Prescot Towntrail

The towntrail begins at Prescot Museum (WFN44) on Church Street which was opened in 1981 and is themed around Prescot Watchmaking (PT148). Clockmaking originated in the fourteenth and fifteenth century as blacksmith's work. The earliest record in Prescot is of a Richard Berry, a clockmaker, working there in Elizabethan times. The first portable timepieces were produced in Germany in the sixteenth century and were widely imitated. It was Woolrich, a Huguenot refugee who introduced it to Prescot in 1595. With a long tradition of metal working, the new skills were easily picked up. There are many examples (WFN39) of the watchmaking craft in Prescot Museum.

Opposite the museum is the Sun Inn (WFN115) another Regency style building with painted stucco with two bays and Corinthian columns surrounding the central doorway. Walk down Church Street, passing the bus station on your left and cross-over the road to the Deanes House Hotel (WFN116), a partially rebuilt Georgian building. In front of the hotel were two cannon barrels , from an eighteenth century man-o-war, now only their mounts remain, marking the entrance to Vicarage Place an old cobbled street which leads to the Victorian Roman Catholic Church (WFN60) of Our Lady Immaculate and St. Joseph's. Above the entrance to number 8 Vicarage Place is a tablet bearing the Coat of Arms of Prescot (WFN117) from the Old Town Hall, more of which later.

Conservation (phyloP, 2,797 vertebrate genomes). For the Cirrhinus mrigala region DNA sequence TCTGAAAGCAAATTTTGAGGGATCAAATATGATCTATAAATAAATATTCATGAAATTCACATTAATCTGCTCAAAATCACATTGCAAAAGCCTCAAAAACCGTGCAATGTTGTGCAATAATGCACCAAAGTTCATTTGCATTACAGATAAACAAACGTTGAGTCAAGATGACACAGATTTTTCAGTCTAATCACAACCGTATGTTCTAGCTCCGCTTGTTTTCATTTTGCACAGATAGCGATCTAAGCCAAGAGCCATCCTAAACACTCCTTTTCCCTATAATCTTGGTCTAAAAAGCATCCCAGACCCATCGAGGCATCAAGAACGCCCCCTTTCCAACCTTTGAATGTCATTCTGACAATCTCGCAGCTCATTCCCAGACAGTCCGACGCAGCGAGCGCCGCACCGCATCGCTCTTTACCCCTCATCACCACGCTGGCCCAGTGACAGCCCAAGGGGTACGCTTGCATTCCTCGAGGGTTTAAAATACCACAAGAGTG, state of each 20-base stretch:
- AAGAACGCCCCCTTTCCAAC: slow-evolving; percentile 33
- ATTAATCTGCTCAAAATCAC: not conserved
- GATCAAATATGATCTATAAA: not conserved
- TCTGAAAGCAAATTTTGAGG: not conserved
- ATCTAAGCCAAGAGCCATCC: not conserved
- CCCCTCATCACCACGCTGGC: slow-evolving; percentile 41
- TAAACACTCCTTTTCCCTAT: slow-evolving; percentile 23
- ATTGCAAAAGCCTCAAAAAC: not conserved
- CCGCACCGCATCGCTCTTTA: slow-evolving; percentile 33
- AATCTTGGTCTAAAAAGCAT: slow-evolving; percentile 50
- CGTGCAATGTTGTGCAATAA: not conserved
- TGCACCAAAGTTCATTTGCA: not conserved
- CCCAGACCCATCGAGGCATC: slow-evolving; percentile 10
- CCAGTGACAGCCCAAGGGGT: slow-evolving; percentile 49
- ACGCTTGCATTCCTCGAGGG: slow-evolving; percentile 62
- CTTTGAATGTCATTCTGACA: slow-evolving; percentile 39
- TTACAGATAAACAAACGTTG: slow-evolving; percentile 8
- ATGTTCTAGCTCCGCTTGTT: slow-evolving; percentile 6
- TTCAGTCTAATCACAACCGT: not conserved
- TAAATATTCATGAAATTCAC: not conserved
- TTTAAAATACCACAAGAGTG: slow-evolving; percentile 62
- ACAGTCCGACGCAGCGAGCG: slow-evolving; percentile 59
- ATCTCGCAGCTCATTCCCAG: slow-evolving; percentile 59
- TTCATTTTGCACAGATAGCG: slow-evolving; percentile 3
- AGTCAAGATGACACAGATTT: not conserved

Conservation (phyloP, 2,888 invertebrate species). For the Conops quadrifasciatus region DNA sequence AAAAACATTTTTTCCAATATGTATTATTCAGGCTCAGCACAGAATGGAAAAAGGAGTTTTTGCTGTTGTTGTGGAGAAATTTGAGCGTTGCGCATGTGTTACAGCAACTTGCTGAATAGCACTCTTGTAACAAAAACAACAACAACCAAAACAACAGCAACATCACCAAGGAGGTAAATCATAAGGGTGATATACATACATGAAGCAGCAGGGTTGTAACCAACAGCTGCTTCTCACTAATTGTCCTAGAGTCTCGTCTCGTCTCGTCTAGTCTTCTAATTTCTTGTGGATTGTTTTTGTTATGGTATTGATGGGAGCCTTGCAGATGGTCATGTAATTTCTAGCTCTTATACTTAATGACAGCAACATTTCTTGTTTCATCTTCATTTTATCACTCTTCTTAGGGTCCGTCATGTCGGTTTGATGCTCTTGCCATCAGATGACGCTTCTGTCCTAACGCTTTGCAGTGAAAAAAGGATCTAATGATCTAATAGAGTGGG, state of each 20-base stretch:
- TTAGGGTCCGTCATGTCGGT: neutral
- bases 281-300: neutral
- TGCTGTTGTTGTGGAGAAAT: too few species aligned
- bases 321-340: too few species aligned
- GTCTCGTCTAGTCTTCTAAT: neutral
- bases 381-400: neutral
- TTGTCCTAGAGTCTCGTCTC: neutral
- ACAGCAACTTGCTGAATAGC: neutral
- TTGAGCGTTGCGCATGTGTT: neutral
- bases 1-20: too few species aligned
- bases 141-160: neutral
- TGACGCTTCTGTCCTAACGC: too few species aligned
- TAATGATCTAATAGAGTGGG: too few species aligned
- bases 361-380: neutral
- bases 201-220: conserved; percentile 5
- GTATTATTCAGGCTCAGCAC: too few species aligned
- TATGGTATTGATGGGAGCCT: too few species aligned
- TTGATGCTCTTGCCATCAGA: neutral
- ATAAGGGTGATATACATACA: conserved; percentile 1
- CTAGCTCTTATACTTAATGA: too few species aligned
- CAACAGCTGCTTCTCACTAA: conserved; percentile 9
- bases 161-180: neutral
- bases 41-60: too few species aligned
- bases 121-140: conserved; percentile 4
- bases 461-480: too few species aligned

Follow Vicarage Place around the church to meet West Street, at the bottom of which stands a row of old terraced houses. Looking across from the bottom of West Street to Derby Street, you will see West End House (WFN121). Further along Derby Street (PT255) there are a number of Victorian public buildings including the Police Station (no 12) and the Courthouse (no 10). At the top of this road, and practically opposite the museum is a unique example of a purpose built Georgian solicitors office (WFN119). This single storey building is still occupied by the firm of Henry Cross and Sons (PT298).

Derby Street then becomes the High Street (MUS1994:6:22) although until the 1850's it was called Fazakerley Street, named after Nicholas Fazakerley (PT90) a lawyer who was MP for Preston from 1732 until he died in 1767. His former residence, a typical Georgian house (WFN120) with sash windows, glazing bars and fanlight over the door, still stands as No.3 High Street. Both this building and the museum opposite are constructed in dark red brick, which is the typical building material in Prescot.

On the left, just after Hope Street, is the Hope and Anchor Inn (WFN118) which is an extravagant, mainly twentieth century building, built out of sandstone and brick. Further along the High Street on the same side of the road was one of the many sites formerly occupied (between 1759-1924) by the Prescot Grammar School (PT49) which was founded in 1544.